A group of teachers opposed to bilingual education have forced the Los Angeles teachers union to schedule a vote on a proposal that the union reject a school district offer to pay bonuses of up to $5,000 a year to 4,000 bilingual teachers.

If the proposal passes, the Los Angeles Unified School District will find it difficult to continue its bilingual program, which serves the largest number of limited-English-speaking students in the country, district officials said.

The 22,000-member United Teachers-Los Angeles, which represents the majority of teachers in the school district, will vote by mail next month on the proposal by Learning English Advocates Drive (LEAD), a group receiving financial support from two ultra-conservative English-only organizations.

Want Policy Reversed

The LEAD teachers say they want to reverse the union’s policy of seeking higher pay for bilingual classroom teachers. Paying those teachers more money is “totally divisive for union members,” said LEAD founder Sally Peterson, a teacher at Glenwood Elementary School in Sun Valley.

School district officials and other supporters of bilingual education say the annual bonuses are essential to recruiting and keeping qualified bilingual teachers. Without them, they say, many teachers would seek work at other area school districts, many of which do pay a premium for teachers with full bilingual credentials.

“Without compensation, who is going to want to stay in bilingual classrooms?” said Mark Meza-Overstreet, a bilingual teacher and one of several union members fighting the LEAD proposal.

United Teachers-Los Angeles President Wayne Johnson said Thursday that he thought the proposal stood “a very good chance” of passage but said it was difficult to predict the outcome. “It’s such an emotional issue,” he said. “I really don’t know.”

Two years ago, the LEAD group successfully organized a referendum that changed UTLA’s position from supporting bilingual education to supporting English immersion techniques, but that referendum made no mention of compensation for bilingual teachers and has had little actual impact on the school curriculum.

The Los Angeles school district has more than 160,000 children who speak only limited English, most of them Latino. A wide range of generally accepted studies show that elementary school children tend to progress faster if they are taught academic subjects in their native language while they are learning English.

Disputing the accuracy of those studies, Peterson said that members of her group believe that bilingual education inhibits children in learning English.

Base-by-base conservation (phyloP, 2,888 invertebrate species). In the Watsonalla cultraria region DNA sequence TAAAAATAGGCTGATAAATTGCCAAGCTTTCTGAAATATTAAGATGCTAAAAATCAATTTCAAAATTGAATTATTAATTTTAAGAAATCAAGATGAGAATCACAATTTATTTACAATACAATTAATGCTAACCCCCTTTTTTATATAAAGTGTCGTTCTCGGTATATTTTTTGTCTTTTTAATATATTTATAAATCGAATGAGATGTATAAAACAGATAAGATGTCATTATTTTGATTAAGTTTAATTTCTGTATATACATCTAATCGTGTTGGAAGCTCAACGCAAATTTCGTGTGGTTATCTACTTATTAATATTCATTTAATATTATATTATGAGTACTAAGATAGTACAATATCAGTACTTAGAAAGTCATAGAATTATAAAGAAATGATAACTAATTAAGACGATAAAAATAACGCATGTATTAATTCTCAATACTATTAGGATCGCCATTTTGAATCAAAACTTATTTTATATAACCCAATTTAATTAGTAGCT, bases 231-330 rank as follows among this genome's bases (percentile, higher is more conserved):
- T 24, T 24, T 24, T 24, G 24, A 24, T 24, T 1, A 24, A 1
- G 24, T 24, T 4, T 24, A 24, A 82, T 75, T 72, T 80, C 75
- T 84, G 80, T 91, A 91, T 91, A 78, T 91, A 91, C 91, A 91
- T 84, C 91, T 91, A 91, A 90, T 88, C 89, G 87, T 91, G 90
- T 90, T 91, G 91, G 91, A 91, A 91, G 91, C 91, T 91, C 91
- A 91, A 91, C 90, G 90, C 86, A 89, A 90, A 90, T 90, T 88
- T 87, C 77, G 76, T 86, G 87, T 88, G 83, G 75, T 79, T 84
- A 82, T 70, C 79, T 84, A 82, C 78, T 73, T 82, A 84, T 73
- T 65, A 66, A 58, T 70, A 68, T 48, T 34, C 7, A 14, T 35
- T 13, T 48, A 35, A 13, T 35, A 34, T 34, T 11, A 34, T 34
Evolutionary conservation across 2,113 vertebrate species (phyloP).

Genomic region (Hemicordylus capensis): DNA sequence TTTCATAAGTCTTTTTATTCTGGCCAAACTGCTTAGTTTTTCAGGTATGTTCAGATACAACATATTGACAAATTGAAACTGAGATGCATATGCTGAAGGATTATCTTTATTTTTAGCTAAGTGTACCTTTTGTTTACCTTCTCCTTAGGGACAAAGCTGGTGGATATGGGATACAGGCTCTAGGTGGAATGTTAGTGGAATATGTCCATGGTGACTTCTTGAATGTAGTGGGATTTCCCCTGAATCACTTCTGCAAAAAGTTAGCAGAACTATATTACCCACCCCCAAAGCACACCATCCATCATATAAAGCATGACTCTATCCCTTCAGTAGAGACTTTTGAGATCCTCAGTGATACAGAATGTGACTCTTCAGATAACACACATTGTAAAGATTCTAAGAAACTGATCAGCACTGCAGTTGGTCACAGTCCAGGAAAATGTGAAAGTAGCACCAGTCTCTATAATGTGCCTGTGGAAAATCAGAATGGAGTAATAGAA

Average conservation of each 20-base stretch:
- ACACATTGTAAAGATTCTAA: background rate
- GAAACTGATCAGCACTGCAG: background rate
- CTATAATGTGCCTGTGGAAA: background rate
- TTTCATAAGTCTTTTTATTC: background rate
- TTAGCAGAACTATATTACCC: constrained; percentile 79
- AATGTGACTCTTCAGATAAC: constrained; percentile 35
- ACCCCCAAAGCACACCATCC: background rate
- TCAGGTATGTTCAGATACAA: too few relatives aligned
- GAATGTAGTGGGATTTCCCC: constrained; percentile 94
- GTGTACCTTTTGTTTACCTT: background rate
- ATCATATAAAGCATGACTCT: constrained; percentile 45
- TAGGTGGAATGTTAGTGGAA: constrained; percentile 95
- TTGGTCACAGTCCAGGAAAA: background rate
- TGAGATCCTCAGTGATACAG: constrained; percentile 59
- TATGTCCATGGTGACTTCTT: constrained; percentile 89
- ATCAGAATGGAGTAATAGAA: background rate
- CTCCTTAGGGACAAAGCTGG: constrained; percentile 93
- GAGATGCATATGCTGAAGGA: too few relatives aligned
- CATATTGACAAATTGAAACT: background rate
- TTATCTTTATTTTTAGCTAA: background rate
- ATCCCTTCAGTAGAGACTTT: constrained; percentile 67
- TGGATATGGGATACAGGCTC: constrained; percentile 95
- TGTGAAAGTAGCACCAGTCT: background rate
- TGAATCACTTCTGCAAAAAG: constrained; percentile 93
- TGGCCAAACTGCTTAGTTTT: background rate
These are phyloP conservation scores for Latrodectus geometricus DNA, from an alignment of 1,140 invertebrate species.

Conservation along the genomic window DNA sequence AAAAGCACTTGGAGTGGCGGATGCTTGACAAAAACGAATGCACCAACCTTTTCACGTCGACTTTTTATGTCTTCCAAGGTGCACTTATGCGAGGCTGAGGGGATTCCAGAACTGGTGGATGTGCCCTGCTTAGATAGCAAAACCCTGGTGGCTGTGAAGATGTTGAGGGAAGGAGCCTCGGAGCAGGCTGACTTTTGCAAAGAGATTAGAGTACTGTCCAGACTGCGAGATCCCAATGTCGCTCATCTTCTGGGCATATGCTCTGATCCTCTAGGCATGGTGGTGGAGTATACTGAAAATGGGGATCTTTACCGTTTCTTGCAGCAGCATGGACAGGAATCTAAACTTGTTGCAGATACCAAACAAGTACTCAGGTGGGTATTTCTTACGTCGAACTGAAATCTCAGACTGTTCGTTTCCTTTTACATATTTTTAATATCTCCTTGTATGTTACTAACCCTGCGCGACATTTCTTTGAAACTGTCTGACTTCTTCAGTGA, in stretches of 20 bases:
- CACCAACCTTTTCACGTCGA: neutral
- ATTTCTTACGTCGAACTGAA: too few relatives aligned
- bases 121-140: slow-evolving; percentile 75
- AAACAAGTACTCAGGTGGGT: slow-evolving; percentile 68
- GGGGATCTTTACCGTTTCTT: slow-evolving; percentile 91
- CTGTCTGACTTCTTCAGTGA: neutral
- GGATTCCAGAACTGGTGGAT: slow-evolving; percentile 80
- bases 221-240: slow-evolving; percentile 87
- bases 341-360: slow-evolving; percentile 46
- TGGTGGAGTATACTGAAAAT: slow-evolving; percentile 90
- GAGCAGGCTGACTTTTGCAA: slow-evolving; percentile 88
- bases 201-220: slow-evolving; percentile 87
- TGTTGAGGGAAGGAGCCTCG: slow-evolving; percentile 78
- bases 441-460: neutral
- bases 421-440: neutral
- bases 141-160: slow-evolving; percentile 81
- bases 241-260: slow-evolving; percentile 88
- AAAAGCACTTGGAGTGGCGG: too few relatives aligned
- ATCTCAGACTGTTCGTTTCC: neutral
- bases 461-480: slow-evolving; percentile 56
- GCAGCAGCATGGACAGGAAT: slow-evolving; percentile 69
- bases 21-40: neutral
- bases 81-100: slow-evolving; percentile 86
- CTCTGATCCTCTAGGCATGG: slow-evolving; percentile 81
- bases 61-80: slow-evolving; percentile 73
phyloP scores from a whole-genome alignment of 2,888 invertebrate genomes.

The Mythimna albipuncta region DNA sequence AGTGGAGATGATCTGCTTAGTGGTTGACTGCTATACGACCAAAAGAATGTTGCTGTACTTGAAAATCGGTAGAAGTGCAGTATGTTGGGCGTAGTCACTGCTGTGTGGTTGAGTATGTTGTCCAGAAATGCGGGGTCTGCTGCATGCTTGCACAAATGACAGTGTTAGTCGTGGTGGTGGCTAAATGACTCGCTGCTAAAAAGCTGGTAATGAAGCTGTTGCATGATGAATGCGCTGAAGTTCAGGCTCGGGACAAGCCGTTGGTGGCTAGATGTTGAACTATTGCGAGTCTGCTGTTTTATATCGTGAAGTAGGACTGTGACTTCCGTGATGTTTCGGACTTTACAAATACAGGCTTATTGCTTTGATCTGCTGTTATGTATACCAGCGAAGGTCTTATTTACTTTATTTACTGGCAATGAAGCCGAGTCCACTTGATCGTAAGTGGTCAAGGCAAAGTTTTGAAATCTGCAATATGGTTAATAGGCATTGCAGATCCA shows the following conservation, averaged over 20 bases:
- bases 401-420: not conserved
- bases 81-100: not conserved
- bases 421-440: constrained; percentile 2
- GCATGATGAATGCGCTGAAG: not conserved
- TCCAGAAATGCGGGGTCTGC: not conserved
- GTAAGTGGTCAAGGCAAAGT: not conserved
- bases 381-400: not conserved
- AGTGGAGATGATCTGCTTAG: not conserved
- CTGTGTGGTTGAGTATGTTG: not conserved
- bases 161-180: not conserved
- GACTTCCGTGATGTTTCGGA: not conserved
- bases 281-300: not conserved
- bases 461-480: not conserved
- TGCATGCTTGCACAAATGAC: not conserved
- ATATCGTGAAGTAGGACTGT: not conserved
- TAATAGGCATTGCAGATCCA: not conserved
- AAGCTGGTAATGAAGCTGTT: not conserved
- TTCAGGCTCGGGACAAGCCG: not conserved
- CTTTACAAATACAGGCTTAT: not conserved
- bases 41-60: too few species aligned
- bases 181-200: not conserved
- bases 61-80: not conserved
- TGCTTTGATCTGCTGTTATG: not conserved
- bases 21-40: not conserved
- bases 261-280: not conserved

Peterson said that she hopes the referendum will scuttle the district’s bilingual program, which was approved by the school board in May, 1988. A major component of the district bilingual plan are annual bonuses ranging from $2,500 to $5,000 for fully certified bilingual teachers.

“If the union kills the salary portions, it would cripple the plan,” said district spokeswoman Diana Munatones.

School board member Leticia Quezada, who represents the district’s Eastside, said the rapidly growing number of non-English-speaking students in the district has created a “crisis situation” that can be solved only by adding more bilingual teachers. The district’s bilingual pilot programs showed over several years that students in bilingual classrooms score much higher on tests in a variety of academic subjects than those in traditional English classrooms, she said.

“To take a position against the bilingual plan is to take a position against bilingual students,” Quezada said.

The Los Angeles school district’s offer to pay bonuses to bilingual teachers is one of the few points of agreement in the current contract impasse between the union and the district. But UTLA Vice President Frances Haywood said that members could vote down the pay bonuses before any contract is signed.

Even if the district continued to offer the bonuses, “We would have to turn them down,” Haywood said.

The Learning English Advocates Drive was formed two years ago by teachers at Glenwood School, where the student body in recent years has changed from predominantly white to predominantly Latino, Peterson said.

The organization has since grown to about 20,000 members statewide, with chapters in San Diego, San Francisco and Orange County, Peterson said. She said the group receives money from two groups, U.S. English and English First.



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